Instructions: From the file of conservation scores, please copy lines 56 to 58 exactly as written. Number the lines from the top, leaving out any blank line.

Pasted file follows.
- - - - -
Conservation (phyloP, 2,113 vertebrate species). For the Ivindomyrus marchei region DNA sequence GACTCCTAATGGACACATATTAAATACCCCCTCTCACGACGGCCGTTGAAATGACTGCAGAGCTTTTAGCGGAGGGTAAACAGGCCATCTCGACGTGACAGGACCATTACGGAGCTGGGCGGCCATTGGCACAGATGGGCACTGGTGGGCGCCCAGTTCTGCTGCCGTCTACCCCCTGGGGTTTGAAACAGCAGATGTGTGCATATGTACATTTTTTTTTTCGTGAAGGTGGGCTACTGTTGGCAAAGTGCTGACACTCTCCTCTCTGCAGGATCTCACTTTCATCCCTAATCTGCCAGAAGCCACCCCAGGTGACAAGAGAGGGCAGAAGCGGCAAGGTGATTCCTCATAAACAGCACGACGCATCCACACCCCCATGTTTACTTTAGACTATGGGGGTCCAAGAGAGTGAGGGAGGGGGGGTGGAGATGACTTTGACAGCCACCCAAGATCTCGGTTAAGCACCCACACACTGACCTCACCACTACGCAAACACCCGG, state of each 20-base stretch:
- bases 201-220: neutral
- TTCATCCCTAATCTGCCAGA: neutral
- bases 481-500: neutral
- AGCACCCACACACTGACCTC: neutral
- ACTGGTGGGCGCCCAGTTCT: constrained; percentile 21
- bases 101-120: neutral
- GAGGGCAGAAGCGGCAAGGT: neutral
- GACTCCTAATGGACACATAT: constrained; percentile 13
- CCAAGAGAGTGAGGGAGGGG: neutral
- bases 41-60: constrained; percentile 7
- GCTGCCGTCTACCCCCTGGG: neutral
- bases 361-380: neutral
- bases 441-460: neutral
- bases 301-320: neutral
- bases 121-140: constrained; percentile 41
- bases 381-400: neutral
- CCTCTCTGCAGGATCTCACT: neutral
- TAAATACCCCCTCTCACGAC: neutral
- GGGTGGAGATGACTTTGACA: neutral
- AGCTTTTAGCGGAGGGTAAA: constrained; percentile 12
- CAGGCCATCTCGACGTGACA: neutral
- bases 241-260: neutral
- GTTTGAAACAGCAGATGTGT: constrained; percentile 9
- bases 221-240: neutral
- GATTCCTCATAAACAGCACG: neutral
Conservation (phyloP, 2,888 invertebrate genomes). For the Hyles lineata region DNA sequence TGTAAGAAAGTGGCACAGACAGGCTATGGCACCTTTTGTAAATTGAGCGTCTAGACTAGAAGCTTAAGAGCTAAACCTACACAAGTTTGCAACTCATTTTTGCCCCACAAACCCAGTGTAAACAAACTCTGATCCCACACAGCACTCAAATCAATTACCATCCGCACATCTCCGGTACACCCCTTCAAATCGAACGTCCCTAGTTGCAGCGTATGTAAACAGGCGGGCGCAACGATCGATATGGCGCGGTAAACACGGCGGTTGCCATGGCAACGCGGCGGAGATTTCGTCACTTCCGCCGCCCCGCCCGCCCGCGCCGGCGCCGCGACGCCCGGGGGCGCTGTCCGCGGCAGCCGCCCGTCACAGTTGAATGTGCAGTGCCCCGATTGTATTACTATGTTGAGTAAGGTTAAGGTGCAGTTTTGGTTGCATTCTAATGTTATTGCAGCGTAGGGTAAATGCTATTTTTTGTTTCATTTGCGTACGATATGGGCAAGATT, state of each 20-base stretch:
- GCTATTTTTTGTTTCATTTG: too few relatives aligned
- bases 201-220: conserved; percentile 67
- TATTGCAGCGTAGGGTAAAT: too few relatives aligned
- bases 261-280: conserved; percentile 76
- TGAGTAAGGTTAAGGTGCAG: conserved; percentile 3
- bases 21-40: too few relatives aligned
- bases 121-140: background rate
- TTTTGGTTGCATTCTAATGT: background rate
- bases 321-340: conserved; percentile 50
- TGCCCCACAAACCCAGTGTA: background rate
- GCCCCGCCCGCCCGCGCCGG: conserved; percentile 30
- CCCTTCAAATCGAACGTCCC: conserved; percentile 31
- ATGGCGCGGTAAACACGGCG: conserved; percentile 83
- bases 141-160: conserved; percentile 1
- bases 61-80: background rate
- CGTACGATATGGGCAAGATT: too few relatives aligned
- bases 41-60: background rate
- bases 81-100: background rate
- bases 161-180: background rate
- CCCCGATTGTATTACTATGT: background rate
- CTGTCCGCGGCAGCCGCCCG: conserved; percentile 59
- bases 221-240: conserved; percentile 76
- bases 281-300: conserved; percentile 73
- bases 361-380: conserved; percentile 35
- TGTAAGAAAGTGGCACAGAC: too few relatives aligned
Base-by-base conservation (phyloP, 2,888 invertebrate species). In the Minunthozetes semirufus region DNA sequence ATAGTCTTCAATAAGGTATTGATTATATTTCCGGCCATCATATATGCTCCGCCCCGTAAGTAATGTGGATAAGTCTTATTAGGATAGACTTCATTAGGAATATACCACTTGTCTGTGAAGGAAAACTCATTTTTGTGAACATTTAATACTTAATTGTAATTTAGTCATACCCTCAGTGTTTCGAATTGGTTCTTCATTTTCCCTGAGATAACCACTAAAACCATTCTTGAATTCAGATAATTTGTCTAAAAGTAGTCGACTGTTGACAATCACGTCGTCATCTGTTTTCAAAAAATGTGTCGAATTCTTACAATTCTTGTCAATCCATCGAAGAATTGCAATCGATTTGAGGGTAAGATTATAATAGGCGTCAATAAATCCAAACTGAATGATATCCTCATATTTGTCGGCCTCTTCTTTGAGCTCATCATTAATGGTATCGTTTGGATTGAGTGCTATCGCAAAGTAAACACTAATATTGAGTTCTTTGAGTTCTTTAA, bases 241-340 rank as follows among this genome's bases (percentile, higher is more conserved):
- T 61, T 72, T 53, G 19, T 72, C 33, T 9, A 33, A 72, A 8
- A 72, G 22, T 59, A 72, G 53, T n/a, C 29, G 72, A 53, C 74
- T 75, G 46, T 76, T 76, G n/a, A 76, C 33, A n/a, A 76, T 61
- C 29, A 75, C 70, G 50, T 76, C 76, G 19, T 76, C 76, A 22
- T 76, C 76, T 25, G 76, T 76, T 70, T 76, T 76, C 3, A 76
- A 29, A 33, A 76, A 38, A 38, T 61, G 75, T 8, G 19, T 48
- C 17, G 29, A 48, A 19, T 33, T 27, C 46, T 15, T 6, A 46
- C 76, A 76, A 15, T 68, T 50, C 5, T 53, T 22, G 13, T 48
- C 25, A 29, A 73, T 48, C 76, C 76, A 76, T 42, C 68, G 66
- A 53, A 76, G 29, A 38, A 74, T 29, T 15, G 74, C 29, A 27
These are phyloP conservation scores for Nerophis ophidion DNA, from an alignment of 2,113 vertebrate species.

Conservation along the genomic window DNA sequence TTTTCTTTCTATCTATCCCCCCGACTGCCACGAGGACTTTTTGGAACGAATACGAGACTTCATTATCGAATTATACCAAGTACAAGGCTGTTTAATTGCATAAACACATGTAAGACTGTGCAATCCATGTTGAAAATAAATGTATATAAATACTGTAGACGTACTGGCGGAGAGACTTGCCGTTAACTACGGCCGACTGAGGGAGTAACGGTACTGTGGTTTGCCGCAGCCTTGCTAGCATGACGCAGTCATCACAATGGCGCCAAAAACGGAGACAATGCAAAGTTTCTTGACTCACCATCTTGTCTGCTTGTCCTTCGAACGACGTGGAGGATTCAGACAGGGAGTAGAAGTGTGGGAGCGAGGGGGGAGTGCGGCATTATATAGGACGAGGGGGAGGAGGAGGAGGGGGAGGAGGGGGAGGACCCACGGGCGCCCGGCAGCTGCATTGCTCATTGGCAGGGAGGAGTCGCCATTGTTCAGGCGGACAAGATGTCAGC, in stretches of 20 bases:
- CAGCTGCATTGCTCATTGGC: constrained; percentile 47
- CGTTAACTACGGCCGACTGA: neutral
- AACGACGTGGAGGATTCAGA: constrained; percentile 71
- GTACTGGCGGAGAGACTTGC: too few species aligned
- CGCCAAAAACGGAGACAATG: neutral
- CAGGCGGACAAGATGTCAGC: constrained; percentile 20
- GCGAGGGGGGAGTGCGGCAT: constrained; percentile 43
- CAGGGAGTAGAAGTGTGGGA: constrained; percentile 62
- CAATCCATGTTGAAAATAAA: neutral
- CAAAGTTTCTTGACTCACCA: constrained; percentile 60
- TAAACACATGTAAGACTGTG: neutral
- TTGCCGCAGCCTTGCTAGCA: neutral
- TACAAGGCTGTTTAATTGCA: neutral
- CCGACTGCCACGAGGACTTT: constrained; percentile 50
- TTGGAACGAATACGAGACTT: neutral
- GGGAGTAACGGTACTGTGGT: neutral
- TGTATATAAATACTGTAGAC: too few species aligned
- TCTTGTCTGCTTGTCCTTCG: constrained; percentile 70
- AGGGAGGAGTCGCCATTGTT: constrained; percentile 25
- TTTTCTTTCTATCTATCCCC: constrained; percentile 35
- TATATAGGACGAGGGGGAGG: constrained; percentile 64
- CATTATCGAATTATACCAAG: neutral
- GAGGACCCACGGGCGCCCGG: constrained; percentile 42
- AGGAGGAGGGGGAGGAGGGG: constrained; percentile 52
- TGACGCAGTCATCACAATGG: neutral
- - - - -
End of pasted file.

- T 75, G 46, T 76, T 76, G n/a, A 76, C 33, A n/a, A 76, T 61
- C 29, A 75, C 70, G 50, T 76, C 76, G 19, T 76, C 76, A 22
- T 76, C 76, T 25, G 76, T 76, T 70, T 76, T 76, C 3, A 76